It's OK to Think a PhD Calling Themselves Doctor in Corporate America is Weird...

Last Friday, the Wall Street Journal published an opinion article regarding incoming First Lady Dr. Jill Biden, and her use the pre-nominal “Dr.” when she has a doctorate in education, Ed.D, versus a medical doctorate, Ph.D.  The article shared the belief that medical doctors are the real doctors, and broad use of the title "Dr." if you're not looking at my broken toe or an ear problem is inappropriate.

First up, there is no doubt that Jill Biden did the work and received the degree, from a real, actual university. The-Doctor-is-In-

But the reaction was swift! Warriors were mobilized! Part of the world lost their mind that someone would challenge Jill Biden's desire to be addressed as "Dr. Biden".

I'm here to tell you that regardless of that article's tone and spin in the WSJ,  you can think someone with a PhD who wants to be called "Dr." is absurd. It doesn't make you a misogynist, as long as you're consistent across gender and Jill Biden isn't the first time you've laughed at the use of the title, "Dr."

I think most PhDs (and Ed.Ds) who want to be called "Dr." outside of the academic world are being short-sighted as best, and narcissistic at worst.

Let's dig in:

1--If you have a PhD and you're in the academic world and the norm in that world is for people to call you doctor, go to town. I'm not in that world and don't understand it. My son is a research assistant for some PhD candidates this year and he thinks they deserve to call themselves "Dr." in academia if they achieve the PhD. Cool.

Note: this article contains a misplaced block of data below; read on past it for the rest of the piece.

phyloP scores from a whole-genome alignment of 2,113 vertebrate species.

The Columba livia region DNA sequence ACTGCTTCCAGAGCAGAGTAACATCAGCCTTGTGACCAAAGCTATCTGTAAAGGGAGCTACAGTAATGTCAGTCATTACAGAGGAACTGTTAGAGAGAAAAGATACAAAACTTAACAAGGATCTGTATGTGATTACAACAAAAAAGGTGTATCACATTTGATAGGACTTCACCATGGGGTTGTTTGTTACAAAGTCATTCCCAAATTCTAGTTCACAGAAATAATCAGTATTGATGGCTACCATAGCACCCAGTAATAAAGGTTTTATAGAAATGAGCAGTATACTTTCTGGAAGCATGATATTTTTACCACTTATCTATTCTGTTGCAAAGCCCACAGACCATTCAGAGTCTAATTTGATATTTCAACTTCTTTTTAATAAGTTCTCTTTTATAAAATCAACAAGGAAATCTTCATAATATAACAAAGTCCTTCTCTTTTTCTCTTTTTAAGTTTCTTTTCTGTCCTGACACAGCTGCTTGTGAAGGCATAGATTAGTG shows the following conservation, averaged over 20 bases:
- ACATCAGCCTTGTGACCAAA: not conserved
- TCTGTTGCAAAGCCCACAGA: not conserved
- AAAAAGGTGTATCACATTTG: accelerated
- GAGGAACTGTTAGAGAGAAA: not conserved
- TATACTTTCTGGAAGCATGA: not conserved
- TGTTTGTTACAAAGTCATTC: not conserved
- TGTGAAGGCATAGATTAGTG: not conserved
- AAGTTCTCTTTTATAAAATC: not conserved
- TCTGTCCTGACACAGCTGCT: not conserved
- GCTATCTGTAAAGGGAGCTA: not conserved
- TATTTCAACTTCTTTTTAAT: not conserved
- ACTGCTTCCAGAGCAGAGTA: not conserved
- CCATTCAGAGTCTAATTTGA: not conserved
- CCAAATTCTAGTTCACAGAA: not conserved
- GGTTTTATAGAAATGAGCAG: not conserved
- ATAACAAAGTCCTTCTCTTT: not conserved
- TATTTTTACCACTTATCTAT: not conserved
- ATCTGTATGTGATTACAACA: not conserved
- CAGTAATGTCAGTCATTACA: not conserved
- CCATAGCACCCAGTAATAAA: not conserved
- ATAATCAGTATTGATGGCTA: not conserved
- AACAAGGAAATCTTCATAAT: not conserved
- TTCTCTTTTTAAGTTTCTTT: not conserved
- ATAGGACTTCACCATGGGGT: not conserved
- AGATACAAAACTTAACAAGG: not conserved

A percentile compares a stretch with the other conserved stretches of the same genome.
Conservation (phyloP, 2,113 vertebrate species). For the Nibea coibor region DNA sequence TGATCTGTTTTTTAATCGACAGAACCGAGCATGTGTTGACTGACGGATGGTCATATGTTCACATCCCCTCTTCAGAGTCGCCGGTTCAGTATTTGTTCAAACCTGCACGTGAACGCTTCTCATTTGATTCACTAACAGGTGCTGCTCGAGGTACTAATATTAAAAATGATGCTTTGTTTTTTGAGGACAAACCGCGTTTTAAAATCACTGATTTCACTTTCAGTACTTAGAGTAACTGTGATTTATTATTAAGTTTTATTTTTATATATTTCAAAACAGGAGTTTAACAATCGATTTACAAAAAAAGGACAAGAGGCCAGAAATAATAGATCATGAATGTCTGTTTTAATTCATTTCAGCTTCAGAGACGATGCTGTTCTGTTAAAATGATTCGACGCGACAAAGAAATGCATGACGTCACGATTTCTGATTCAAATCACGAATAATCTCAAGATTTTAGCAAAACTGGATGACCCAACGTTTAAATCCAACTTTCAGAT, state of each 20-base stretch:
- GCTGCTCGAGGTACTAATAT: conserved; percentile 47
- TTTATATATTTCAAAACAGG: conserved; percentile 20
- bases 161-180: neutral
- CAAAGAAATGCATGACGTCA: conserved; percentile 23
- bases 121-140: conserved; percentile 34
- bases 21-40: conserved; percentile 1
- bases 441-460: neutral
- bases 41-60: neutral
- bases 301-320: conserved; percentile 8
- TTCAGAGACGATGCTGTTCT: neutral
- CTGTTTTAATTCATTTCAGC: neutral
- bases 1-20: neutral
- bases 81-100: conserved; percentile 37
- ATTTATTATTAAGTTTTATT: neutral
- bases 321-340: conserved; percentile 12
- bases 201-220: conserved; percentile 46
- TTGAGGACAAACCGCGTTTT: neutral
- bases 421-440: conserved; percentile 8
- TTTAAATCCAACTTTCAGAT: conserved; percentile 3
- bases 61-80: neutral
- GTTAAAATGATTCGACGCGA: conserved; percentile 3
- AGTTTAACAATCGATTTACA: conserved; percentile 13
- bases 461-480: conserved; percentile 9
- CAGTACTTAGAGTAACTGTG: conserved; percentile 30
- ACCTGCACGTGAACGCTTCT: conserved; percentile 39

2--Once you leave academia, my opinion is that you should demand to be called "Dr." in corporate America at your own peril and it's only occasionally situationally appropriate. PhD in cellular biology and you work at Pfizer? Dr. sounds right. PhD in Labor Relations and you're an HR pro supporting Sales and Marketing and you want to be called Dr.?  Cue the snickering. PhD in English and you're in a corporate comms job?  Less snickering than the HR person, but snickering around you nonetheless.

3--If you know someone from the questionable category that wants to be called Doctor, you know the level of narcissism by whether the following things happen:

--They share a bio that includes "Dr. <insert name> in 48 font letters at the top of the page and continues to refer to them as "Dr. Dunn" throughout the rest of the bio. LinkedIn as well for this measurement.

--They have an email signature that shows their name as "Dr. Kris Dunn" at the top of said signature.  Woof.  That's a lot.